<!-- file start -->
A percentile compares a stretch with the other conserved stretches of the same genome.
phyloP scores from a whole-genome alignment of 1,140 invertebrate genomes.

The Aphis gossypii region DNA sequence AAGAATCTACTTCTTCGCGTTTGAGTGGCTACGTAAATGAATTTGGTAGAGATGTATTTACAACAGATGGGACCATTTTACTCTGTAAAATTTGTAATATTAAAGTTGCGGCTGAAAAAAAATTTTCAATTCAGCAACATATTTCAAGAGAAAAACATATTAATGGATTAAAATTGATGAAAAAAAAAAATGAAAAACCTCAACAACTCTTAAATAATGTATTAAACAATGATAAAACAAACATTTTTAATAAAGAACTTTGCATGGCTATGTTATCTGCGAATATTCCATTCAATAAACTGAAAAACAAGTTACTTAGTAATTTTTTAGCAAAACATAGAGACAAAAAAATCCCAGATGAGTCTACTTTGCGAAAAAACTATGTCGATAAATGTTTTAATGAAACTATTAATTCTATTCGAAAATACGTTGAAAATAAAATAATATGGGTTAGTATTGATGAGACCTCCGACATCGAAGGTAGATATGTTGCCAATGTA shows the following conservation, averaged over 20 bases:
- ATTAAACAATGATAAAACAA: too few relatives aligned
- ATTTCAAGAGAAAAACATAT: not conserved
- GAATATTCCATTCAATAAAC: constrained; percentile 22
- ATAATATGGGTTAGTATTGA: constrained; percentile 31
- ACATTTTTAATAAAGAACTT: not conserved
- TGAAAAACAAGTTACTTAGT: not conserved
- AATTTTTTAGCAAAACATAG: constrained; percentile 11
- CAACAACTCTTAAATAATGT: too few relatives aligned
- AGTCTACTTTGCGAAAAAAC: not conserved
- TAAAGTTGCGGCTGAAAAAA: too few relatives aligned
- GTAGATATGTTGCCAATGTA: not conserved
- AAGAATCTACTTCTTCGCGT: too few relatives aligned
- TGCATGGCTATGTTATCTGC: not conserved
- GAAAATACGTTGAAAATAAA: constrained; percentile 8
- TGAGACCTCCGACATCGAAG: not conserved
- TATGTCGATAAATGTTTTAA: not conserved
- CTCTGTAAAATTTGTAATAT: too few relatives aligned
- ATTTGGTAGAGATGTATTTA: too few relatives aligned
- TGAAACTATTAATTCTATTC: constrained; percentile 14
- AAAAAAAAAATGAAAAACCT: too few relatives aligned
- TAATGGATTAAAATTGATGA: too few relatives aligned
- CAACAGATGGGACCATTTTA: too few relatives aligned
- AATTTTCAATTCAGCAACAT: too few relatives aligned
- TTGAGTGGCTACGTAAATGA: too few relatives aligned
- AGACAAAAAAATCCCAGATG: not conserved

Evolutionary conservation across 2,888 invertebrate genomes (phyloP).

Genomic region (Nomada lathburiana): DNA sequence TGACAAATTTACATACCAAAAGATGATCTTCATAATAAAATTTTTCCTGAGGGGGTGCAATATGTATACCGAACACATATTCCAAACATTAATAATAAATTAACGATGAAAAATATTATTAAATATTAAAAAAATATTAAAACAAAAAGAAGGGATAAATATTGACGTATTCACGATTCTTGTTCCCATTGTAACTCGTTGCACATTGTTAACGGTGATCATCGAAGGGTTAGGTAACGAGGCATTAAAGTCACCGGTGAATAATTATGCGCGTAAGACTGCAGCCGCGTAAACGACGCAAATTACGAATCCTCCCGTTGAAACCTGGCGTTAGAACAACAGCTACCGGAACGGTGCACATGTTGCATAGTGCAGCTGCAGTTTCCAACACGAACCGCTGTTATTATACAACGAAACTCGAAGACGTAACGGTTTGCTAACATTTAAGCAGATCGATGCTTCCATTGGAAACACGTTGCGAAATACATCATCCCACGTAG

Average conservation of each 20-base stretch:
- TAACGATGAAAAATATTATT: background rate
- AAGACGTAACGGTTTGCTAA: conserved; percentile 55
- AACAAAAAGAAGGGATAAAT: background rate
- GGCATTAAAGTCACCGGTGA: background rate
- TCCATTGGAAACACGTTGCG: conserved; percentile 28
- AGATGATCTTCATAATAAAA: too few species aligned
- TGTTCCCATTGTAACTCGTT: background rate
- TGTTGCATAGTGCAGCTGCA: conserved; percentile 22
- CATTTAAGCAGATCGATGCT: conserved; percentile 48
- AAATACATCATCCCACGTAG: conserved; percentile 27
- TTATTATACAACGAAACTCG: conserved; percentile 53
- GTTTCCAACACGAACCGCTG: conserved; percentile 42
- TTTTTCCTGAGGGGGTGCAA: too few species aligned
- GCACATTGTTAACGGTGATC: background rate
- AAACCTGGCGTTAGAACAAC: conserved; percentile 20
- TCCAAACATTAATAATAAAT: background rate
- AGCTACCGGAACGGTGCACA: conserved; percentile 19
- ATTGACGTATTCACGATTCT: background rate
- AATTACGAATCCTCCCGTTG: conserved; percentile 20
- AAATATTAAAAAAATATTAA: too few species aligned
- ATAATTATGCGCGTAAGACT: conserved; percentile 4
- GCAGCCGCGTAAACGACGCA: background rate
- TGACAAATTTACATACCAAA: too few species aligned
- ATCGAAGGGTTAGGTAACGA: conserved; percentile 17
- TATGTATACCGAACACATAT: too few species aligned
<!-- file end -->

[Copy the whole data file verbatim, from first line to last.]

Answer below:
A percentile compares a stretch with the other conserved stretches of the same genome.
phyloP scores from a whole-genome alignment of 1,140 invertebrate genomes.

The Aphis gossypii region DNA sequence AAGAATCTACTTCTTCGCGTTTGAGTGGCTACGTAAATGAATTTGGTAGAGATGTATTTACAACAGATGGGACCATTTTACTCTGTAAAATTTGTAATATTAAAGTTGCGGCTGAAAAAAAATTTTCAATTCAGCAACATATTTCAAGAGAAAAACATATTAATGGATTAAAATTGATGAAAAAAAAAAATGAAAAACCTCAACAACTCTTAAATAATGTATTAAACAATGATAAAACAAACATTTTTAATAAAGAACTTTGCATGGCTATGTTATCTGCGAATATTCCATTCAATAAACTGAAAAACAAGTTACTTAGTAATTTTTTAGCAAAACATAGAGACAAAAAAATCCCAGATGAGTCTACTTTGCGAAAAAACTATGTCGATAAATGTTTTAATGAAACTATTAATTCTATTCGAAAATACGTTGAAAATAAAATAATATGGGTTAGTATTGATGAGACCTCCGACATCGAAGGTAGATATGTTGCCAATGTA shows the following conservation, averaged over 20 bases:
- ATTAAACAATGATAAAACAA: too few relatives aligned
- ATTTCAAGAGAAAAACATAT: not conserved
- GAATATTCCATTCAATAAAC: constrained; percentile 22
- ATAATATGGGTTAGTATTGA: constrained; percentile 31
- ACATTTTTAATAAAGAACTT: not conserved
- TGAAAAACAAGTTACTTAGT: not conserved
- AATTTTTTAGCAAAACATAG: constrained; percentile 11
- CAACAACTCTTAAATAATGT: too few relatives aligned
- AGTCTACTTTGCGAAAAAAC: not conserved
- TAAAGTTGCGGCTGAAAAAA: too few relatives aligned
- GTAGATATGTTGCCAATGTA: not conserved
- AAGAATCTACTTCTTCGCGT: too few relatives aligned
- TGCATGGCTATGTTATCTGC: not conserved
- GAAAATACGTTGAAAATAAA: constrained; percentile 8
- TGAGACCTCCGACATCGAAG: not conserved
- TATGTCGATAAATGTTTTAA: not conserved
- CTCTGTAAAATTTGTAATAT: too few relatives aligned
- ATTTGGTAGAGATGTATTTA: too few relatives aligned
- TGAAACTATTAATTCTATTC: constrained; percentile 14
- AAAAAAAAAATGAAAAACCT: too few relatives aligned
- TAATGGATTAAAATTGATGA: too few relatives aligned
- CAACAGATGGGACCATTTTA: too few relatives aligned
- AATTTTCAATTCAGCAACAT: too few relatives aligned
- TTGAGTGGCTACGTAAATGA: too few relatives aligned
- AGACAAAAAAATCCCAGATG: not conserved

Evolutionary conservation across 2,888 invertebrate genomes (phyloP).

Genomic region (Nomada lathburiana): DNA sequence TGACAAATTTACATACCAAAAGATGATCTTCATAATAAAATTTTTCCTGAGGGGGTGCAATATGTATACCGAACACATATTCCAAACATTAATAATAAATTAACGATGAAAAATATTATTAAATATTAAAAAAATATTAAAACAAAAAGAAGGGATAAATATTGACGTATTCACGATTCTTGTTCCCATTGTAACTCGTTGCACATTGTTAACGGTGATCATCGAAGGGTTAGGTAACGAGGCATTAAAGTCACCGGTGAATAATTATGCGCGTAAGACTGCAGCCGCGTAAACGACGCAAATTACGAATCCTCCCGTTGAAACCTGGCGTTAGAACAACAGCTACCGGAACGGTGCACATGTTGCATAGTGCAGCTGCAGTTTCCAACACGAACCGCTGTTATTATACAACGAAACTCGAAGACGTAACGGTTTGCTAACATTTAAGCAGATCGATGCTTCCATTGGAAACACGTTGCGAAATACATCATCCCACGTAG

Average conservation of each 20-base stretch:
- TAACGATGAAAAATATTATT: background rate
- AAGACGTAACGGTTTGCTAA: conserved; percentile 55
- AACAAAAAGAAGGGATAAAT: background rate
- GGCATTAAAGTCACCGGTGA: background rate
- TCCATTGGAAACACGTTGCG: conserved; percentile 28
- AGATGATCTTCATAATAAAA: too few species aligned
- TGTTCCCATTGTAACTCGTT: background rate
- TGTTGCATAGTGCAGCTGCA: conserved; percentile 22
- CATTTAAGCAGATCGATGCT: conserved; percentile 48
- AAATACATCATCCCACGTAG: conserved; percentile 27
- TTATTATACAACGAAACTCG: conserved; percentile 53
- GTTTCCAACACGAACCGCTG: conserved; percentile 42
- TTTTTCCTGAGGGGGTGCAA: too few species aligned
- GCACATTGTTAACGGTGATC: background rate
- AAACCTGGCGTTAGAACAAC: conserved; percentile 20
- TCCAAACATTAATAATAAAT: background rate
- AGCTACCGGAACGGTGCACA: conserved; percentile 19
- ATTGACGTATTCACGATTCT: background rate
- AATTACGAATCCTCCCGTTG: conserved; percentile 20
- AAATATTAAAAAAATATTAA: too few species aligned
- ATAATTATGCGCGTAAGACT: conserved; percentile 4
- GCAGCCGCGTAAACGACGCA: background rate
- TGACAAATTTACATACCAAA: too few species aligned
- ATCGAAGGGTTAGGTAACGA: conserved; percentile 17
- TATGTATACCGAACACATAT: too few species aligned